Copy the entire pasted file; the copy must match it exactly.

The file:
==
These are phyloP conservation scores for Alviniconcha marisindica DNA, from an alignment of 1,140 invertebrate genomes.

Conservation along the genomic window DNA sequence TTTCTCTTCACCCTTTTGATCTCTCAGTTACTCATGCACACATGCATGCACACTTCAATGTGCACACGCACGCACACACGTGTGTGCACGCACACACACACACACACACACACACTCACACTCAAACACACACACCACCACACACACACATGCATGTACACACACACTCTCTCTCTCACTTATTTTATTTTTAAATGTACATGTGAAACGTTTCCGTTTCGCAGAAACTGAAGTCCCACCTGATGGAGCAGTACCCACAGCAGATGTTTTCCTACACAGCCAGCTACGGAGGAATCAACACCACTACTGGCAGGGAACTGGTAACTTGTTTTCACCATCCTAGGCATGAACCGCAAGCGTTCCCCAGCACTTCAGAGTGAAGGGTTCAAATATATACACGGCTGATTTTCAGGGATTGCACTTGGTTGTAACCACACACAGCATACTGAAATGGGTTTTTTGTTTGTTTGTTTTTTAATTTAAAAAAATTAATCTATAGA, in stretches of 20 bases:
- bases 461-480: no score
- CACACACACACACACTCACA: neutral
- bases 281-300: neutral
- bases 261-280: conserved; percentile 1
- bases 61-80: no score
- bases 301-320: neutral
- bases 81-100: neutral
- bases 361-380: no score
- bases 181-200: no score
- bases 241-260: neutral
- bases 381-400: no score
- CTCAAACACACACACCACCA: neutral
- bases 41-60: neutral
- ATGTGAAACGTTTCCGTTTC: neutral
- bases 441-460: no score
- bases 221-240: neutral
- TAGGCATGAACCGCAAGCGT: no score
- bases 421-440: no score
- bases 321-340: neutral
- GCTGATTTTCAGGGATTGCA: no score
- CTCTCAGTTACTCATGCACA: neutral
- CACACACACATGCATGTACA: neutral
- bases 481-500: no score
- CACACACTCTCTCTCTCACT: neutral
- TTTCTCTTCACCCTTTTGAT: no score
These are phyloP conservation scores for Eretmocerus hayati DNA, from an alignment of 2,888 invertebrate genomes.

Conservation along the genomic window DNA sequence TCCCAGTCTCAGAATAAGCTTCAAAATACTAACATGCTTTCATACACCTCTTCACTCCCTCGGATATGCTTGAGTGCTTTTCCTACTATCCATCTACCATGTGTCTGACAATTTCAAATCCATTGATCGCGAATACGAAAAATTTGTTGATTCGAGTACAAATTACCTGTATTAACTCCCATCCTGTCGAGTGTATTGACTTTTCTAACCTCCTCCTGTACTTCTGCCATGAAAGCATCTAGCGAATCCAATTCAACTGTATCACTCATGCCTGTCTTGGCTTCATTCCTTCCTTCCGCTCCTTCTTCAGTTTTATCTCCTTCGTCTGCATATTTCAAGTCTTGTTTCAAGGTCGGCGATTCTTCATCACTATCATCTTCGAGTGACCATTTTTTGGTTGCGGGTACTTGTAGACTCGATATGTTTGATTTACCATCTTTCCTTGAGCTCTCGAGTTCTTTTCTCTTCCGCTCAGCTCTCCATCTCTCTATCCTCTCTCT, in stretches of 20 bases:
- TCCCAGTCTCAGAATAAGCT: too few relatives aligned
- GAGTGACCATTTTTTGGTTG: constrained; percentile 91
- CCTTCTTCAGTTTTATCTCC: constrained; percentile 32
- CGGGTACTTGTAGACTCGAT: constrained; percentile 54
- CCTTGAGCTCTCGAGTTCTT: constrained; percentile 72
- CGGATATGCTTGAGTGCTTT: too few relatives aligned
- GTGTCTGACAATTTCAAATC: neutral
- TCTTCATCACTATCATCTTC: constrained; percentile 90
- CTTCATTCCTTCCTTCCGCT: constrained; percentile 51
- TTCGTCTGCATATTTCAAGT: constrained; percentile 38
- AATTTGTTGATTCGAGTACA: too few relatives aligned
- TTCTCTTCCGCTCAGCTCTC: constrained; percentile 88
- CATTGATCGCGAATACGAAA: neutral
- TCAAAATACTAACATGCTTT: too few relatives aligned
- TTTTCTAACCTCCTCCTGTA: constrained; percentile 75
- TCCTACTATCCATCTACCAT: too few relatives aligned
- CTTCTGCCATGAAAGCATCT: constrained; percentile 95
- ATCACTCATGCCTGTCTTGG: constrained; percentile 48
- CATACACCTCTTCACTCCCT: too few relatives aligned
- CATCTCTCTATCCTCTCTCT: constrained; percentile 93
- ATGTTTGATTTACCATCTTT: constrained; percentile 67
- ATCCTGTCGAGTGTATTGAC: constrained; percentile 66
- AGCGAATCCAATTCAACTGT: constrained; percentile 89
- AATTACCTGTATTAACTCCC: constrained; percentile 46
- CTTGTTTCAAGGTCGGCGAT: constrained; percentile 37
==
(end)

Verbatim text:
These are phyloP conservation scores for Alviniconcha marisindica DNA, from an alignment of 1,140 invertebrate genomes.

Conservation along the genomic window DNA sequence TTTCTCTTCACCCTTTTGATCTCTCAGTTACTCATGCACACATGCATGCACACTTCAATGTGCACACGCACGCACACACGTGTGTGCACGCACACACACACACACACACACACACTCACACTCAAACACACACACCACCACACACACACATGCATGTACACACACACTCTCTCTCTCACTTATTTTATTTTTAAATGTACATGTGAAACGTTTCCGTTTCGCAGAAACTGAAGTCCCACCTGATGGAGCAGTACCCACAGCAGATGTTTTCCTACACAGCCAGCTACGGAGGAATCAACACCACTACTGGCAGGGAACTGGTAACTTGTTTTCACCATCCTAGGCATGAACCGCAAGCGTTCCCCAGCACTTCAGAGTGAAGGGTTCAAATATATACACGGCTGATTTTCAGGGATTGCACTTGGTTGTAACCACACACAGCATACTGAAATGGGTTTTTTGTTTGTTTGTTTTTTAATTTAAAAAAATTAATCTATAGA, in stretches of 20 bases:
- bases 461-480: no score
- CACACACACACACACTCACA: neutral
- bases 281-300: neutral
- bases 261-280: conserved; percentile 1
- bases 61-80: no score
- bases 301-320: neutral
- bases 81-100: neutral
- bases 361-380: no score
- bases 181-200: no score
- bases 241-260: neutral
- bases 381-400: no score
- CTCAAACACACACACCACCA: neutral
- bases 41-60: neutral
- ATGTGAAACGTTTCCGTTTC: neutral
- bases 441-460: no score
- bases 221-240: neutral
- TAGGCATGAACCGCAAGCGT: no score
- bases 421-440: no score
- bases 321-340: neutral
- GCTGATTTTCAGGGATTGCA: no score
- CTCTCAGTTACTCATGCACA: neutral
- CACACACACATGCATGTACA: neutral
- bases 481-500: no score
- CACACACTCTCTCTCTCACT: neutral
- TTTCTCTTCACCCTTTTGAT: no score
These are phyloP conservation scores for Eretmocerus hayati DNA, from an alignment of 2,888 invertebrate genomes.

Conservation along the genomic window DNA sequence TCCCAGTCTCAGAATAAGCTTCAAAATACTAACATGCTTTCATACACCTCTTCACTCCCTCGGATATGCTTGAGTGCTTTTCCTACTATCCATCTACCATGTGTCTGACAATTTCAAATCCATTGATCGCGAATACGAAAAATTTGTTGATTCGAGTACAAATTACCTGTATTAACTCCCATCCTGTCGAGTGTATTGACTTTTCTAACCTCCTCCTGTACTTCTGCCATGAAAGCATCTAGCGAATCCAATTCAACTGTATCACTCATGCCTGTCTTGGCTTCATTCCTTCCTTCCGCTCCTTCTTCAGTTTTATCTCCTTCGTCTGCATATTTCAAGTCTTGTTTCAAGGTCGGCGATTCTTCATCACTATCATCTTCGAGTGACCATTTTTTGGTTGCGGGTACTTGTAGACTCGATATGTTTGATTTACCATCTTTCCTTGAGCTCTCGAGTTCTTTTCTCTTCCGCTCAGCTCTCCATCTCTCTATCCTCTCTCT, in stretches of 20 bases:
- TCCCAGTCTCAGAATAAGCT: too few relatives aligned
- GAGTGACCATTTTTTGGTTG: constrained; percentile 91
- CCTTCTTCAGTTTTATCTCC: constrained; percentile 32
- CGGGTACTTGTAGACTCGAT: constrained; percentile 54
- CCTTGAGCTCTCGAGTTCTT: constrained; percentile 72
- CGGATATGCTTGAGTGCTTT: too few relatives aligned
- GTGTCTGACAATTTCAAATC: neutral
- TCTTCATCACTATCATCTTC: constrained; percentile 90
- CTTCATTCCTTCCTTCCGCT: constrained; percentile 51
- TTCGTCTGCATATTTCAAGT: constrained; percentile 38
- AATTTGTTGATTCGAGTACA: too few relatives aligned
- TTCTCTTCCGCTCAGCTCTC: constrained; percentile 88
- CATTGATCGCGAATACGAAA: neutral
- TCAAAATACTAACATGCTTT: too few relatives aligned
- TTTTCTAACCTCCTCCTGTA: constrained; percentile 75
- TCCTACTATCCATCTACCAT: too few relatives aligned
- CTTCTGCCATGAAAGCATCT: constrained; percentile 95
- ATCACTCATGCCTGTCTTGG: constrained; percentile 48
- CATACACCTCTTCACTCCCT: too few relatives aligned
- CATCTCTCTATCCTCTCTCT: constrained; percentile 93
- ATGTTTGATTTACCATCTTT: constrained; percentile 67
- ATCCTGTCGAGTGTATTGAC: constrained; percentile 66
- AGCGAATCCAATTCAACTGT: constrained; percentile 89
- AATTACCTGTATTAACTCCC: constrained; percentile 46
- CTTGTTTCAAGGTCGGCGAT: constrained; percentile 37